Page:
keywords = "Cerebral blood flow, Epsilon protein kinase C, Ischemia, Neuroprotection",
author = "{Della Morte}, David and Ami Raval and Dave, {Kunjan R} and {Wen Lin}, Hung and Miguel Perez-Pinzon",
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T1 - Post-ischemic activation of protein kinase C epsilon protects the hippocampus from cerebral ischemic injury via alterations in cerebral blood flow

AU - Della Morte, David

AU - Raval, Ami

AU - Dave, Kunjan R

AU - Wen Lin, Hung

AU - Perez-Pinzon, Miguel

PY - 2011/1/7

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N2 - Protein kinase C (PKC) is a family of serine/threonine-isozymes that are involved in many signaling events in normal and disease states. Previous studies from our lab have demonstrated that e{open}PKC plays a pivotal role in neuroprotection induced by ischemic preconditioning. However, the role of e{open}PKC during and after brain ischemia is not clearly defined. Therefore, in the present study, we tested the hypothesis that activation of e{open}PKC during an ischemic event is neuroprotective. Furthermore, other studies have demonstrated that e{open}PKC mediates cerebral ischemic tolerance in the rat brain by decreasing vascular tone. Thus, we also tested the effects of e{open}PKC activation during ischemia on cerebral blood flow (CBF). We found that ψe{open}-Receptors for Activated C Kinase (RACK), a e{open}PKC-selective peptide activator, injected intravenously 30. min before induction of global cerebral ischemia conferred neuroprotection in the CA1 region of the rat hippocampus. Moreover, measurements of CBF before, during, and after cerebral ischemia revealed a significant reduction in the reperfusion phase of rats pretreated with ψe{open}RACK as compared to Tat peptide (vehicle). Our results suggest that e{open}PKC can protect the rat brain against ischemic damage by regulating CBF. Thus, e{open}PKC may be one of the treatment modalities against ischemic injury.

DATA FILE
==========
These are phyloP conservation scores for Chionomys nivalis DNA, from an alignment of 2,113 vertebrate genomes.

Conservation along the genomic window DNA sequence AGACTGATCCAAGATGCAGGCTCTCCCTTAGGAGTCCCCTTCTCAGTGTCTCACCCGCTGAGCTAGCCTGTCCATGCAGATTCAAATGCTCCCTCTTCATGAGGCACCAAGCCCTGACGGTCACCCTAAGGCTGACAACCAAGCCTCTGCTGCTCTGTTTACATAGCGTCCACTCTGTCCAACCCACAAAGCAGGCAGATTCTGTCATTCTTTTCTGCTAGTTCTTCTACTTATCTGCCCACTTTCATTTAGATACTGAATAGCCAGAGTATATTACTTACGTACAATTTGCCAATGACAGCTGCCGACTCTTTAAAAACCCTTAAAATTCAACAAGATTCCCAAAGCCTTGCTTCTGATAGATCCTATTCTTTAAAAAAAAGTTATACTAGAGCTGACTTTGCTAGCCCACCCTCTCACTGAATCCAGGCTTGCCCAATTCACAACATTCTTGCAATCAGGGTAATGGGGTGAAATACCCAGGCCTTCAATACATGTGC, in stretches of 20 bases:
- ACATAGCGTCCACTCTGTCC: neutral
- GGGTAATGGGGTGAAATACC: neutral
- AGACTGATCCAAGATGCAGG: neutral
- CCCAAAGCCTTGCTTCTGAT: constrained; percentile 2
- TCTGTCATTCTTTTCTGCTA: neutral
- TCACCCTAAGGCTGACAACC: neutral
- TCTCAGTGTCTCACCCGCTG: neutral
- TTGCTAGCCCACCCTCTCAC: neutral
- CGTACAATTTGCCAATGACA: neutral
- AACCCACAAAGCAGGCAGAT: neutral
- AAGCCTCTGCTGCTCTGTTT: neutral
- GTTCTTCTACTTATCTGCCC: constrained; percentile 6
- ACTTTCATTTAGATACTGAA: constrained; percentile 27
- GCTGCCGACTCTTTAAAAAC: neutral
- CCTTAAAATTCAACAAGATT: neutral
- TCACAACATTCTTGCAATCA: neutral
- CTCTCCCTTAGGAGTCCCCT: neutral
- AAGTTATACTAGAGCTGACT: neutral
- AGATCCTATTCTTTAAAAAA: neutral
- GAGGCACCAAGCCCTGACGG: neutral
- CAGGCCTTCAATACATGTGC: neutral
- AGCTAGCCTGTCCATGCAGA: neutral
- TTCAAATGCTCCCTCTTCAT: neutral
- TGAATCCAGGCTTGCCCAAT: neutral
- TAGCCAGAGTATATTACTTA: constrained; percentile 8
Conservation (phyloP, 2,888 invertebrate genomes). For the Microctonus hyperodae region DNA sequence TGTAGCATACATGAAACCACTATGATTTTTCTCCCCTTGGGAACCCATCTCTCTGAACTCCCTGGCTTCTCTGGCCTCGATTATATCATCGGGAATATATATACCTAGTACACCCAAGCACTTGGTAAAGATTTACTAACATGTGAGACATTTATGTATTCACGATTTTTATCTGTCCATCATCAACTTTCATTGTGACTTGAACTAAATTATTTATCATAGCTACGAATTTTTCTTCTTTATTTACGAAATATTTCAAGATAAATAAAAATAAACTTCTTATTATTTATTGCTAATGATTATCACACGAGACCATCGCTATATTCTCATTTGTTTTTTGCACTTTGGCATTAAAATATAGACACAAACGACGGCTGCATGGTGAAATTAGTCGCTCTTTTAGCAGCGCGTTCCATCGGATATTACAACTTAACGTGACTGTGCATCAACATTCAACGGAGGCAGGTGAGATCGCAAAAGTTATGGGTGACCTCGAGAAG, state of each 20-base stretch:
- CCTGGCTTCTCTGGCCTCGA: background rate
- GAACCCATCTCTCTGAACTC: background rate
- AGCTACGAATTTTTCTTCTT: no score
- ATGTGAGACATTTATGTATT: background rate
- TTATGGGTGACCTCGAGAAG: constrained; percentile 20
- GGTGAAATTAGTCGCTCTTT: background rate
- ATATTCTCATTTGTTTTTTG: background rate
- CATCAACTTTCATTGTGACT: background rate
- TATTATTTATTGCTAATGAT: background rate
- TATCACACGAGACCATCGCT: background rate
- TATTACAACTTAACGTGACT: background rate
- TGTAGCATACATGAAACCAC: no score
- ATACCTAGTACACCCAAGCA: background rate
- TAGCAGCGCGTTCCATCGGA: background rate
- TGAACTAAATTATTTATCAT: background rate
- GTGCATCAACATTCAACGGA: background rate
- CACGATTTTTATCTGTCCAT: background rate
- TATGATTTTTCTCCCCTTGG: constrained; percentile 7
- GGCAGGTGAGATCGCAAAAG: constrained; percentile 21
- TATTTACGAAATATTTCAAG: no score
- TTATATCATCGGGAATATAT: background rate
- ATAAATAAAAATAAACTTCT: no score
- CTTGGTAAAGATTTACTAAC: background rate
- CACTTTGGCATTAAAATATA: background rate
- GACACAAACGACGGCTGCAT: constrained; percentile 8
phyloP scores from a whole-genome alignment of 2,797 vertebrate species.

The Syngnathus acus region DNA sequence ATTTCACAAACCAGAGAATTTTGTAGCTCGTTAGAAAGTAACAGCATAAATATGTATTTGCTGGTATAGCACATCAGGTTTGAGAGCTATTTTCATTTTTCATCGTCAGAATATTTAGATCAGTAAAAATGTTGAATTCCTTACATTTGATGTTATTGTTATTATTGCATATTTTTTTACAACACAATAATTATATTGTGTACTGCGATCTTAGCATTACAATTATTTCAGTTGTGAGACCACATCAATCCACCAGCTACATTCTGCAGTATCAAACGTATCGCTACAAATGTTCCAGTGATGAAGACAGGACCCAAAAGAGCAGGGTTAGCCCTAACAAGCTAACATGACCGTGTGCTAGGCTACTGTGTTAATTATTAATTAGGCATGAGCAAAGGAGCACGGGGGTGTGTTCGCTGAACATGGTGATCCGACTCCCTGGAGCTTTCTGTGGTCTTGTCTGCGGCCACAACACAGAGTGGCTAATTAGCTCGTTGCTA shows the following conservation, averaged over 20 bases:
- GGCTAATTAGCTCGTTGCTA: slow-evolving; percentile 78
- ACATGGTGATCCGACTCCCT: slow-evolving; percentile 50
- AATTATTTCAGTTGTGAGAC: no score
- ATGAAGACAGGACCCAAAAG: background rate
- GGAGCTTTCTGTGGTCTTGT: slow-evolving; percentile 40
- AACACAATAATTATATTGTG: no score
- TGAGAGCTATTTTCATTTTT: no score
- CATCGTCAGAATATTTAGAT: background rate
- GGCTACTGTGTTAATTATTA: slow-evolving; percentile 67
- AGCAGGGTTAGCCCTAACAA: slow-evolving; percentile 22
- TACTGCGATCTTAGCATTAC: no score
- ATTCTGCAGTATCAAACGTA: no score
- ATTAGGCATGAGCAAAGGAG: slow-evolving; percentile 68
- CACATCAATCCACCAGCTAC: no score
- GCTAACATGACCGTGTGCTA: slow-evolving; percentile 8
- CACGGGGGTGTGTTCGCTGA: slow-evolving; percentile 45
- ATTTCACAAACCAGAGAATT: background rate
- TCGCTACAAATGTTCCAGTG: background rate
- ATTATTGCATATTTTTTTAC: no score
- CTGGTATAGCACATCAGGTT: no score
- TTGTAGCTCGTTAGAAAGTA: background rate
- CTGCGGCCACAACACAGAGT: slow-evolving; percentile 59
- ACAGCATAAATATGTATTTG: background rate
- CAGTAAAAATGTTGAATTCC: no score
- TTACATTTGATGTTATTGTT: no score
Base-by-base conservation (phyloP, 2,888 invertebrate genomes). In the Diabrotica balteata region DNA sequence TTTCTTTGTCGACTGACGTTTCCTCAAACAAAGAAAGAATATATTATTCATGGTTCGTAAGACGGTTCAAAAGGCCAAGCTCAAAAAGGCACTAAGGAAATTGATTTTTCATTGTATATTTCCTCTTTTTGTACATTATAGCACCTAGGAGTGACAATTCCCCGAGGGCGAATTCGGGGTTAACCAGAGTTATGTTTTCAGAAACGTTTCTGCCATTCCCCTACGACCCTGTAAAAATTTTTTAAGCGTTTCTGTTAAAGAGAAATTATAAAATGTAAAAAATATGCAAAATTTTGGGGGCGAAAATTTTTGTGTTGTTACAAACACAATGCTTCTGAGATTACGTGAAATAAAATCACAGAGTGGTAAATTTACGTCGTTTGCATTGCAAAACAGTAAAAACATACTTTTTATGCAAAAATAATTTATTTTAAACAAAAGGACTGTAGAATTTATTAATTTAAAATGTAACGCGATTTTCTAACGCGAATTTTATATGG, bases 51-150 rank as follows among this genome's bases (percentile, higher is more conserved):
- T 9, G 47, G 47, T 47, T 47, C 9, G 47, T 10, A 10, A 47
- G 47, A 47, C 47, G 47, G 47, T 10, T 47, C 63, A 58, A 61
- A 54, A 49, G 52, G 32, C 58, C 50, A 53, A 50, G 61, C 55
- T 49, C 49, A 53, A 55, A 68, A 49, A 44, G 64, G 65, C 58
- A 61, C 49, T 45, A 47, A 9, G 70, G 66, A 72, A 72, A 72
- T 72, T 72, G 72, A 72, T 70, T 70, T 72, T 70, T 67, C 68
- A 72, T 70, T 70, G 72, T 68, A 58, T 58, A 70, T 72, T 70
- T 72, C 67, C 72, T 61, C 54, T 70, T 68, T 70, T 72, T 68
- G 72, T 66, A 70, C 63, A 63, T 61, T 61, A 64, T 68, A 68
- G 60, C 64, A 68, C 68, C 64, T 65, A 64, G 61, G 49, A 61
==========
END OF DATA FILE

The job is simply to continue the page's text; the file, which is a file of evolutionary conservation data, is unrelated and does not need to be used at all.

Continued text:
AB - Protein kinase C (PKC) is a family of serine/threonine-isozymes that are involved in many signaling events in normal and disease states. Previous studies from our lab have demonstrated that e{open}PKC plays a pivotal role in neuroprotection induced by ischemic preconditioning. However, the role of e{open}PKC during and after brain ischemia is not clearly defined. Therefore, in the present study, we tested the hypothesis that activation of e{open}PKC during an ischemic event is neuroprotective. Furthermore, other studies have demonstrated that e{open}PKC mediates cerebral ischemic tolerance in the rat brain by decreasing vascular tone. Thus, we also tested the effects of e{open}PKC activation during ischemia on cerebral blood flow (CBF). We found that ψe{open}-Receptors for Activated C Kinase (RACK), a e{open}PKC-selective peptide activator, injected intravenously 30. min before induction of global cerebral ischemia conferred neuroprotection in the CA1 region of the rat hippocampus. Moreover, measurements of CBF before, during, and after cerebral ischemia revealed a significant reduction in the reperfusion phase of rats pretreated with ψe{open}RACK as compared to Tat peptide (vehicle). Our results suggest that e{open}PKC can protect the rat brain against ischemic damage by regulating CBF. Thus, e{open}PKC may be one of the treatment modalities against ischemic injury.